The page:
15-441 is an introductory course in computer networks. The emphasis will be on the basic performance and engineering tradeoffs in the design and implementation of computer networks. To make the issues more concrete, the class includes several multi-week projects requiring significant design and implementation.
The goal is for students to learn not only what computer networks are and how they work today, but also why they are designed the way they are and how they are likely to evolve in the future. We will draw examples primarily from the Internet. Topics to be covered include: congestion/flow/error control, routing, addressing, naming, multi-casting, switching, internetworking, and network security. Evaluation is based on homework assignments, the projects, and two mid-term exams.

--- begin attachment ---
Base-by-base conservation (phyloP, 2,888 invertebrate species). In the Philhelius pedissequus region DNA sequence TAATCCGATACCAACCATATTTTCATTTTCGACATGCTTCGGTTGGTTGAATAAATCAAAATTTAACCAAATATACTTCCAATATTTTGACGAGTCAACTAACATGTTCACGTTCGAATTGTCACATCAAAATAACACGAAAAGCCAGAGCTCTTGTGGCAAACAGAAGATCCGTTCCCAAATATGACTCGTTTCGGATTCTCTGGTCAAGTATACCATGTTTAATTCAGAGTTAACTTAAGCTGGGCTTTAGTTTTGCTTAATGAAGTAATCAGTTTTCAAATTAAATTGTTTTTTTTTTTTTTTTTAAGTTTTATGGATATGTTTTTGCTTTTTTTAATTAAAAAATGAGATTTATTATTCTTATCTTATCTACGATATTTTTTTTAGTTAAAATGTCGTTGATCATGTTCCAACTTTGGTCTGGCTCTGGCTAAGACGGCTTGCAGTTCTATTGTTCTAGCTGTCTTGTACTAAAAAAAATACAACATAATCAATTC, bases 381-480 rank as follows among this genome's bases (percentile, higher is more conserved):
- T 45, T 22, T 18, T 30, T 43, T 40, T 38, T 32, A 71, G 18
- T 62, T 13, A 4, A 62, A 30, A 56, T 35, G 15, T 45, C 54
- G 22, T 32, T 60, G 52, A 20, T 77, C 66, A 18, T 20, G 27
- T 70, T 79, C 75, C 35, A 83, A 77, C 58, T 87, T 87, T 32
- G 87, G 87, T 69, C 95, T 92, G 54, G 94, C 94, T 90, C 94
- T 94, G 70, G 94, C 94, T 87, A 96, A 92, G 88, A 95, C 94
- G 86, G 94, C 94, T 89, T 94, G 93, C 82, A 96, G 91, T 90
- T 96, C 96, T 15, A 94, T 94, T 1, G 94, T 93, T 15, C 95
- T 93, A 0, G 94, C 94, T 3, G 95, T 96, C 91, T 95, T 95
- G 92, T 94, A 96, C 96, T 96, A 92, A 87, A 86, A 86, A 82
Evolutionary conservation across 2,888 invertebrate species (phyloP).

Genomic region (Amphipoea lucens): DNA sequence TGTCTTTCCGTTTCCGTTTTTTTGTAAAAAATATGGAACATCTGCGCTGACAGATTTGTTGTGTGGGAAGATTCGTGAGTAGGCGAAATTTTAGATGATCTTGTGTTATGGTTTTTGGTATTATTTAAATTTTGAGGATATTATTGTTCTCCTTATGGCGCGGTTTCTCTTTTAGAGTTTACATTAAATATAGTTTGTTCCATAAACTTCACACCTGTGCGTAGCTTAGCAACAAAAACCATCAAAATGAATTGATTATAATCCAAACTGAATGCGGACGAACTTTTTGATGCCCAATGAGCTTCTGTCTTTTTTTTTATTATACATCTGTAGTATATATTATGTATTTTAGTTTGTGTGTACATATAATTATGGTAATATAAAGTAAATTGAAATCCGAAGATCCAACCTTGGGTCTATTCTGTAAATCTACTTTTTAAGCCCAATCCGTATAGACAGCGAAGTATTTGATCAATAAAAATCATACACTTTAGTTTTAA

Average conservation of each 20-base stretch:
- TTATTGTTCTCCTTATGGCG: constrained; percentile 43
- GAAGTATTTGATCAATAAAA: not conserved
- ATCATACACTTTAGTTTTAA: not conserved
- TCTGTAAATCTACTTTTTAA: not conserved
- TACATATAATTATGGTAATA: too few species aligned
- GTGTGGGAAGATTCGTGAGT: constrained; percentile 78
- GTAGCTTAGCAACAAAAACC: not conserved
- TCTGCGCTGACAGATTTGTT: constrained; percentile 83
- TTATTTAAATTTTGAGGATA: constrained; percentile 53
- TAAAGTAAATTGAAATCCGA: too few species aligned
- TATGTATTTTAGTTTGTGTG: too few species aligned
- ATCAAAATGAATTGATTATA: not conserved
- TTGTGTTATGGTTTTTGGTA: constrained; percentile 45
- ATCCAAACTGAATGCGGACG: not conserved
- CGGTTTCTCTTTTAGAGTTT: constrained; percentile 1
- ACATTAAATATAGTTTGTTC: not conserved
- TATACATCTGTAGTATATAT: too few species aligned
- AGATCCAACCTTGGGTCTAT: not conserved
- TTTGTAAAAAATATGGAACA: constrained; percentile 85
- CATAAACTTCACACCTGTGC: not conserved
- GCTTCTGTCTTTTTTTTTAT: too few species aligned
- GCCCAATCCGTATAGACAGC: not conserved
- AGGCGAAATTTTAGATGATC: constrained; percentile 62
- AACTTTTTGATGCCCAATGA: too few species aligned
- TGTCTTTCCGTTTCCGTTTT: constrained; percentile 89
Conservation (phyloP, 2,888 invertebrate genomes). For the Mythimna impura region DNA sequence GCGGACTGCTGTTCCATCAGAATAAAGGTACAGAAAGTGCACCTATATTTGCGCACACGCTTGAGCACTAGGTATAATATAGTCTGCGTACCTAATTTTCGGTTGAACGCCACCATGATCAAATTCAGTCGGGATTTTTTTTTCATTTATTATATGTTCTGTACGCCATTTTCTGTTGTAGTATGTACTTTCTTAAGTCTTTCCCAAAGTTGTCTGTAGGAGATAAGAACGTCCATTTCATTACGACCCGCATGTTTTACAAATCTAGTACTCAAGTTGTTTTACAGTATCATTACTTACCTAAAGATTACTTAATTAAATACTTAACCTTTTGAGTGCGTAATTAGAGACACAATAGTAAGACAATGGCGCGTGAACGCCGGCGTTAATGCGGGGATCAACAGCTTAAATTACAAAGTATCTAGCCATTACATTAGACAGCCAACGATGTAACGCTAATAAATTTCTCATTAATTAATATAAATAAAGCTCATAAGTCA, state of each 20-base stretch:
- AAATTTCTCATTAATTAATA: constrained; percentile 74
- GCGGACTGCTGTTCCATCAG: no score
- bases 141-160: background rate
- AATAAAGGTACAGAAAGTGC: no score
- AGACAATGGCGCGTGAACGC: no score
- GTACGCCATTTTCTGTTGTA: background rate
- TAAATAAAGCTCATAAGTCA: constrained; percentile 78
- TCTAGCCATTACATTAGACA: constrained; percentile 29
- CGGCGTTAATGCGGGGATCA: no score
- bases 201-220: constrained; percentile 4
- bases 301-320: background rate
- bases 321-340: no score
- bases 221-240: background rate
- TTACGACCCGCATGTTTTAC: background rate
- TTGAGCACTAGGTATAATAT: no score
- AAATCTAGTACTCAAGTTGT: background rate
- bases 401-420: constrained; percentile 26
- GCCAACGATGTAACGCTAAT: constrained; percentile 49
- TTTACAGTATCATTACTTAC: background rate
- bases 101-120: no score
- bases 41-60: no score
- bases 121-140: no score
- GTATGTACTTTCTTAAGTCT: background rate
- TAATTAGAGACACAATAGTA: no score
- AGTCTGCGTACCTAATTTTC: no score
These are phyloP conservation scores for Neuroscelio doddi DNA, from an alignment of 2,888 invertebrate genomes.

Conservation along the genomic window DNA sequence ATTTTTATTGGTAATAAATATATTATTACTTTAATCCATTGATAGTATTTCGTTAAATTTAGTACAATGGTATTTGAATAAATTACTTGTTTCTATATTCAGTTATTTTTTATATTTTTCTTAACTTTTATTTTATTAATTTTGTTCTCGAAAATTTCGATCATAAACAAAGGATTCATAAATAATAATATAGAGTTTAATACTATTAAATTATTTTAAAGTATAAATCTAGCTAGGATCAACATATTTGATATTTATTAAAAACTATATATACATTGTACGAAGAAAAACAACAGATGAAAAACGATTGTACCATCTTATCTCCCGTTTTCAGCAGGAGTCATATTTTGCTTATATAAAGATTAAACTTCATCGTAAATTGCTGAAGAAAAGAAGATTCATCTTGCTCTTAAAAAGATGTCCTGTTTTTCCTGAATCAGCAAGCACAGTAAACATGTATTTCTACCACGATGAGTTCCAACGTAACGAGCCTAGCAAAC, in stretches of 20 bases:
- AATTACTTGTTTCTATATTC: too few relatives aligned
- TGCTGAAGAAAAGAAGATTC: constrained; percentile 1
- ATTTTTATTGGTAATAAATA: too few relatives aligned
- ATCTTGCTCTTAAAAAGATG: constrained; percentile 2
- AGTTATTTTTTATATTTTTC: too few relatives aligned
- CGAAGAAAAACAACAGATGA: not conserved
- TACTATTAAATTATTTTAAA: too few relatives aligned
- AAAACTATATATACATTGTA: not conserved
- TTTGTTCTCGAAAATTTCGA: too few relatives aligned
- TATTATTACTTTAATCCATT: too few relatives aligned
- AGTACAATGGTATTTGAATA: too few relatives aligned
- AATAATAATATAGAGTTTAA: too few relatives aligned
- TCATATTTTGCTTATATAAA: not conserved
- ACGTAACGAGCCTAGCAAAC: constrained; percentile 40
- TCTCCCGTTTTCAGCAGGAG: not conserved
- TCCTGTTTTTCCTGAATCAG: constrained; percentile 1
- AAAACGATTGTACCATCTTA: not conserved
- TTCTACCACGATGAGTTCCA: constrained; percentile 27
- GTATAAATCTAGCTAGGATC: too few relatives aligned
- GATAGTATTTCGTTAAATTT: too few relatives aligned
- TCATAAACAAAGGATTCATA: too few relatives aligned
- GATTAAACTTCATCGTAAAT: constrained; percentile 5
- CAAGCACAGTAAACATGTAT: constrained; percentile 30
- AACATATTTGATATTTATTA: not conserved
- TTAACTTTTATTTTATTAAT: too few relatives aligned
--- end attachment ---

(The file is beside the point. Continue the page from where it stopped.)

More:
The course will be similar in terms of prerequisites, curriculum, and projects to earlier versions of the course, for example, as offered in Fall 2012 and Fall 2010. One change is that we plan to reduce the material covering the lower layers of the protocol stack somewhat in favor of material on how today's applications and service make use of various Internet technologies to optimize quality, performance, scalability, security, etc. We also expect some changes in the project.
Lectures will be held Tuesday and Thursday, 1:30-2:50, in BF 136A. Recitions will be Friday, noon-1:20, in GHC 9115. Note that we will not have recitations every week.
A more detailed web page will be posted closer to the start of the semester.